The Economics of Clean Water in Florida
G. Andrew Stainback, Ph.D., J.D.
Florida is home to more than 21 million people and has an economy that produces over $1 trillion in economic output annually (Bureau of Economic Analysis, 2020; EDR, 2020). With over 1,300 miles of coastline, numerous rivers and lakes, and the vast Everglades ecosystem, water plays an essential role in Florida’s economy and the quality of life of its growing population. While sustainably managing the state’s water resources is crucial for our daily activities, for example, the Everglades ecosystem alone provides the drinking water for nearly 9 million Floridians, it is also essential to critical sectors of Florida’s economy, such as real estate, tourism, and fishing. Even though there has been no comprehensive study of the economic contribution of clean water in Florida, there have been numerous estimates of how water and its quality contribute to specific economic sectors.
Tourism and Recreation
According to Visit Florida, over 130 million out-of-state visitors came to Florida in 2019. A study by Rockport Analytics indicates that in 2018, out-of-state visitors contributed more than $91 billion to the state’s economy and supported over 1.5 million jobs via tourists spending money on hotels, restaurants, and other goods and services (Rockport Analytics, 2020). Detailed surveys of these visitors by Visit Florida indicate that many of them are drawn to the state to participate in water-based activities like going to the beach, recreational fishing, and boating (Visit Florida, 2017), making protecting water quality important for maintaining this critical part of the state’s economy.
According to the National Marine Manufacturers Association, recreational boating contributes more than $23 billion annually in Florida and supports over 92,000 jobs (National Marine Manufacturers Assocation, 2018). Meanwhile, recent estimates indicate that Florida anglers (both saltwater and freshwater) contribute more than $11.5 billion annually to the state’s economy while supporting over 100,000 jobs (SouthWick Associates, 2019). In just the Everglades region, anglers contribute more than $1.2 billion to the economy with Florida Bay alone contributing more $439 million (Fedler, 2009; Stainback et al., 2019).
Real estate is another sector critical to Florida’s economy. According to the National Association of Realtors, the real estate industry accounted for about 22% of Florida’s economy in 2019 (National Association of Realtors, 2020). Just as water plays a substantial role in the tourism and recreational industries, it also plays a substantial role in real estate. For instance, a detailed study by the Florida Realtor’s Association estimated that water quality degradation due to a 2013 algae bloom in the St. Lucie Estuary, Loxahatchee Estuary, and the part of the Indian River Lagoon north of the St. Lucie Inlet reduced residential real estate values in Martin County by $488 million (Brad, 2015). Estimates by Mather Economics indicate that Everglades restoration could increase residential real estate values by around $16 billion over a 50-year time horizon in South Florida alone (McCormick et al., 2010).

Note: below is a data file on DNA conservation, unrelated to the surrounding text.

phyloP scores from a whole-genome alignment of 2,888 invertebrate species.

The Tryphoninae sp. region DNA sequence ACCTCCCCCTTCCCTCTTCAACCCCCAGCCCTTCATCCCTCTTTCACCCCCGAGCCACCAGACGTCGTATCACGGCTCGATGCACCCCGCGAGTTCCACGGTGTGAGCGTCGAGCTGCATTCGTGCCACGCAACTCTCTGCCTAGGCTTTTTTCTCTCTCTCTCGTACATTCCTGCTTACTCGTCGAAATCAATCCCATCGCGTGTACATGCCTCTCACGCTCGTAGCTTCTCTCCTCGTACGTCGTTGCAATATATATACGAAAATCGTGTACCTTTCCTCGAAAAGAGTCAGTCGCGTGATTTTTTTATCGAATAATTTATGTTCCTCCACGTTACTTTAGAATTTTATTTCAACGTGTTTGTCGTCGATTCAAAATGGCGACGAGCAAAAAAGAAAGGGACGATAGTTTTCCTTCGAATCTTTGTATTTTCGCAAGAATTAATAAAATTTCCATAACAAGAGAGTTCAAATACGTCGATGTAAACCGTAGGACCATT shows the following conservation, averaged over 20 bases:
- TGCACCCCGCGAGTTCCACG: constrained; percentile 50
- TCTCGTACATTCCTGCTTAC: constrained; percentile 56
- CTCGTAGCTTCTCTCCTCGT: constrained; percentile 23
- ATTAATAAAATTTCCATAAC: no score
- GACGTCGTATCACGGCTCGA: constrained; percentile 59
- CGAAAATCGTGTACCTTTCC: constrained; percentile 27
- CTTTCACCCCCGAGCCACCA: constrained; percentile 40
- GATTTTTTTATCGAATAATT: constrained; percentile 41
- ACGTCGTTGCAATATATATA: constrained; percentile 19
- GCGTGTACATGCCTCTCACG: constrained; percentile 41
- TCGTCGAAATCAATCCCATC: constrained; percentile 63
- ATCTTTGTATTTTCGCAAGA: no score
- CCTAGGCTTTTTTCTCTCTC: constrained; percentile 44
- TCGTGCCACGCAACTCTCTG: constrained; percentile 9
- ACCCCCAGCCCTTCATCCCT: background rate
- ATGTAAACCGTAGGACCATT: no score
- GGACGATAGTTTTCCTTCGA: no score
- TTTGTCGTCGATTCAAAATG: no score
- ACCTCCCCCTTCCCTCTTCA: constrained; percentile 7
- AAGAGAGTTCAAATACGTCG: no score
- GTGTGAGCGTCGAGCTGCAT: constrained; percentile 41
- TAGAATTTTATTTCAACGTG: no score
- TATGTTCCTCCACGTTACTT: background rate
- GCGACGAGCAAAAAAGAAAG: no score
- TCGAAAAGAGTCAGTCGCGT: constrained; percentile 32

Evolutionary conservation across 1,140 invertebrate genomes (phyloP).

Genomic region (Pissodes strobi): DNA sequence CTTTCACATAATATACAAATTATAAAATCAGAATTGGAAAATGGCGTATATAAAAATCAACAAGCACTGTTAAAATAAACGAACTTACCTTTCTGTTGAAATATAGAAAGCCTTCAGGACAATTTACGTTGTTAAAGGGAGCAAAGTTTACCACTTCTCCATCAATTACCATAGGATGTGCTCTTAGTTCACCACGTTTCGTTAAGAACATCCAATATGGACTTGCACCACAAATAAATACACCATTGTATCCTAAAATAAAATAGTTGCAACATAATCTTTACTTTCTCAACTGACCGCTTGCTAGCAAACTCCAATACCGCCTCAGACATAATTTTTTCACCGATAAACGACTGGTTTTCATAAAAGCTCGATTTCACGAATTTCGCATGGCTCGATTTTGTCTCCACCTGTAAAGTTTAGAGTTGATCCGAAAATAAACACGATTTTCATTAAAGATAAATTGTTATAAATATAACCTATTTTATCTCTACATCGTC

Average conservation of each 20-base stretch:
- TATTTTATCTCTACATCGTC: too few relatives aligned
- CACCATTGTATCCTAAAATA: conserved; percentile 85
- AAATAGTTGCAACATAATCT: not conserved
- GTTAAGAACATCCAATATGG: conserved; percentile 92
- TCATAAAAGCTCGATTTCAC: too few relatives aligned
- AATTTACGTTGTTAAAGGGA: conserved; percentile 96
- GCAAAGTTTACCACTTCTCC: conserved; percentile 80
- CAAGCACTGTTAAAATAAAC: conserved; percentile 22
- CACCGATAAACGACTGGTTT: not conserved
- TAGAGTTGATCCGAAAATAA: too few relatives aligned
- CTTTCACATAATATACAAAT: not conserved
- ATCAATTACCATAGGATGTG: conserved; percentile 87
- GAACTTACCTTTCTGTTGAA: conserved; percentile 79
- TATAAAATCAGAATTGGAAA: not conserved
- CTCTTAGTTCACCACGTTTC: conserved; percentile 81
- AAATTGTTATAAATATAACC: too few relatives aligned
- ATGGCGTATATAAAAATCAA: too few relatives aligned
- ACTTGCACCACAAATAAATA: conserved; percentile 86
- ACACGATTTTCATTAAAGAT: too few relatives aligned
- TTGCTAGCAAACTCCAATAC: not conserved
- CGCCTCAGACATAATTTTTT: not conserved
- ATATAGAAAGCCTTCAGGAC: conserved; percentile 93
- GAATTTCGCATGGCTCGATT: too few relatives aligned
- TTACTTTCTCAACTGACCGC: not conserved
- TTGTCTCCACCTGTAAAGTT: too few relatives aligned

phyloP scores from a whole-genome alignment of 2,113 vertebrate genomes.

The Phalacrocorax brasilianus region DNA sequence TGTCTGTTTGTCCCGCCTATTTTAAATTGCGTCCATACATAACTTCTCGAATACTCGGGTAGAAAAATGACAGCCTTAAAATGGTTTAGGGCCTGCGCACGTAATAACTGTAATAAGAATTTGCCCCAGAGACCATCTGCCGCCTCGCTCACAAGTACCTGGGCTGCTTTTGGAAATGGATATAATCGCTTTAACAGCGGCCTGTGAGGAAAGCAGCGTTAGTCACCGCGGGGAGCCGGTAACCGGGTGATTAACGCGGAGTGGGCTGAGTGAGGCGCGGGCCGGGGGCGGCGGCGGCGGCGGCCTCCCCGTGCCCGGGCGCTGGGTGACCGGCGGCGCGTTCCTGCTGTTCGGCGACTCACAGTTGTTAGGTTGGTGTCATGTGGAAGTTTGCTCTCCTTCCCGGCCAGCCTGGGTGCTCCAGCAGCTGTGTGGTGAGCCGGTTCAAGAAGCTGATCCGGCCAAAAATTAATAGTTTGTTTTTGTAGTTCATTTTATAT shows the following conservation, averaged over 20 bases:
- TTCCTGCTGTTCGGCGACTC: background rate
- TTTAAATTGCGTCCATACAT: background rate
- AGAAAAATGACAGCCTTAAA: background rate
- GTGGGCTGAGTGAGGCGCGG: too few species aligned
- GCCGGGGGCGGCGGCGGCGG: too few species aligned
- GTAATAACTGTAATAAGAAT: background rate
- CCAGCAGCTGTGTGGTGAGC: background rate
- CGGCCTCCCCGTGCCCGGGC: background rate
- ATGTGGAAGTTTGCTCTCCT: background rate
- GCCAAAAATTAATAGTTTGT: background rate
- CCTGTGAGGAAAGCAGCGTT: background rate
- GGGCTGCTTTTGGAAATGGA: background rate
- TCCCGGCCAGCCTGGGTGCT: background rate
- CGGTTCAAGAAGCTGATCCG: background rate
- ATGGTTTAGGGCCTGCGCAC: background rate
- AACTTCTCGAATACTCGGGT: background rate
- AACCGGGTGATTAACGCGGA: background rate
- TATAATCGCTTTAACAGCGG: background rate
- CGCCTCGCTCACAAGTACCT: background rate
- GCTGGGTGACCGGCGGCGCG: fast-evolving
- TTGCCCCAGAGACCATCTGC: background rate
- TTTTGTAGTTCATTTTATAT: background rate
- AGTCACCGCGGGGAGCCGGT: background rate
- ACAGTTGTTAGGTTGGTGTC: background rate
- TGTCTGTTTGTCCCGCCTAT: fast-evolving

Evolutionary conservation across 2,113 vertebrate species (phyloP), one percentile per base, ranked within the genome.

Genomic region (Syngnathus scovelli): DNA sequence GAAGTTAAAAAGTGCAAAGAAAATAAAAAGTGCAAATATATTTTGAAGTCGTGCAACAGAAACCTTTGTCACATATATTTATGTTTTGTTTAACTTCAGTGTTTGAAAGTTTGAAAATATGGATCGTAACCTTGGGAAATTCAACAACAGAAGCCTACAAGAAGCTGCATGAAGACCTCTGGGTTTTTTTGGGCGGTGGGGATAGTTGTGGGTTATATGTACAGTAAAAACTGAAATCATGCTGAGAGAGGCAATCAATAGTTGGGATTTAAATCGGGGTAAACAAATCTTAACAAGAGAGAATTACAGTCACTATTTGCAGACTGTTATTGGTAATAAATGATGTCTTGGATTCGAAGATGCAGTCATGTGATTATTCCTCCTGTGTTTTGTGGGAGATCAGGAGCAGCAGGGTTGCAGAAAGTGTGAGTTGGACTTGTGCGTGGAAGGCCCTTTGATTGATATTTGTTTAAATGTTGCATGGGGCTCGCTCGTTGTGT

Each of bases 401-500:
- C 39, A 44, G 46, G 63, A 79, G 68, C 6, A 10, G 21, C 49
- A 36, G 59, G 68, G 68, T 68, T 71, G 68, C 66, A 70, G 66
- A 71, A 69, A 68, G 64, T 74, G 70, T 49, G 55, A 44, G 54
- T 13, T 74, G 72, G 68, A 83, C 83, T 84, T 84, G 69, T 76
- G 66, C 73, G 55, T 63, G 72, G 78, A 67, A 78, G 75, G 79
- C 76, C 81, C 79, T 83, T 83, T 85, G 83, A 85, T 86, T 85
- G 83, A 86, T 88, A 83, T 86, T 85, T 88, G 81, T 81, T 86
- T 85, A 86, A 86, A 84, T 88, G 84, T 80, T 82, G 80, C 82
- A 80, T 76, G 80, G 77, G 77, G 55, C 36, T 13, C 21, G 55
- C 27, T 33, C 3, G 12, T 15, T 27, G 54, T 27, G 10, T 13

It’s important to note that the studies above provide just a glimpse of the role of water in the state’s economy. Clean water is important for many other sectors of Florida’s economy. For instance, commercial fishing and seafood industries support over 76,000 jobs and contribute over $16 billion to the state’s economy. It’s clear that sustainably managing the state’s vast water resources is necessary to provide economic opportunity, jobs, and a high quality of life to present and future generations of Floridians.
Brad, O. (2015). The Impact of Ambient Estuarine Water Quality on Florida Property Values., 54. https://www.floridarealtors.org/sites/default/files/2018-11/FR_WaterQuality_Final_Mar2015_1.pdf
Bureau of Economic Analysis. (2020). Gross Domestic Product By State, 1st Quarter 2020. https://www.bea.gov/sites/default/files/2020-07/qgdpstate0720_0_0.pdf
EDR. (2020). Florida: An Economic Overview. The Florida Legislature Office of Economic and Demographic Research. http://edr.state.fl.us/Content/presentations/economic/FlEconomicOverview_2-24-20.pdf
Fedler, T. (2009). The Economic Impact of Recreational Fishing in the Everglades Region., 17.
McCormick, B., Clement, R., Fischer, D., Lindsay, M., & Watson, R. (2010). Measuring the Economic Benefits of America’s Everglades Restoration. Mather Economics.
National Association of Realtors. (2020). The Economic Impact of a Typical Home Sale in Florida. https://www.nar.realtor/sites/default/files/documents/2019-state-economic-impact-of-real-estate-activity-fl-04-14-2020.pdf
National Marine Manufacturers Assocation. (2018). Recreational Boating, an American Pastime & Economic Engine: Florida. https://www.nmma.org/statistics/publications/economic-impact-infographics
Rockport Analytics. (2020). Picking Up the Pace: Florida’s Tourism Performance Jumps Into a Higher Gear, the 2018 Contribution of Travel & Tourism to the Florida Economy. https://www.visitflorida.org/media/30679/florida-visitor-economic-large-impact-study.pdf
SouthWick Associates. (2019). Economic Impacts of Recreational Fishing in: Florida. https://asafishing.org/wp-content/uploads/2019/07/ASA-Congressional-Fishing-Contributions-2019-Senate-version-Florida-Update-06262019.pdf.pdf
Stainback, G. A., Fedler, T., Davis III, S. E., & Kc, B. (2019). Recreational Fishing in Florida Bay: Economic Significance and Angler Perspectives. Tourism in Marine Environments, 14(1), 89-105. https://doi.org/10.3727/154427318X15365306469746
Visit Florida. (2017). 2017 Florida Visitor Study.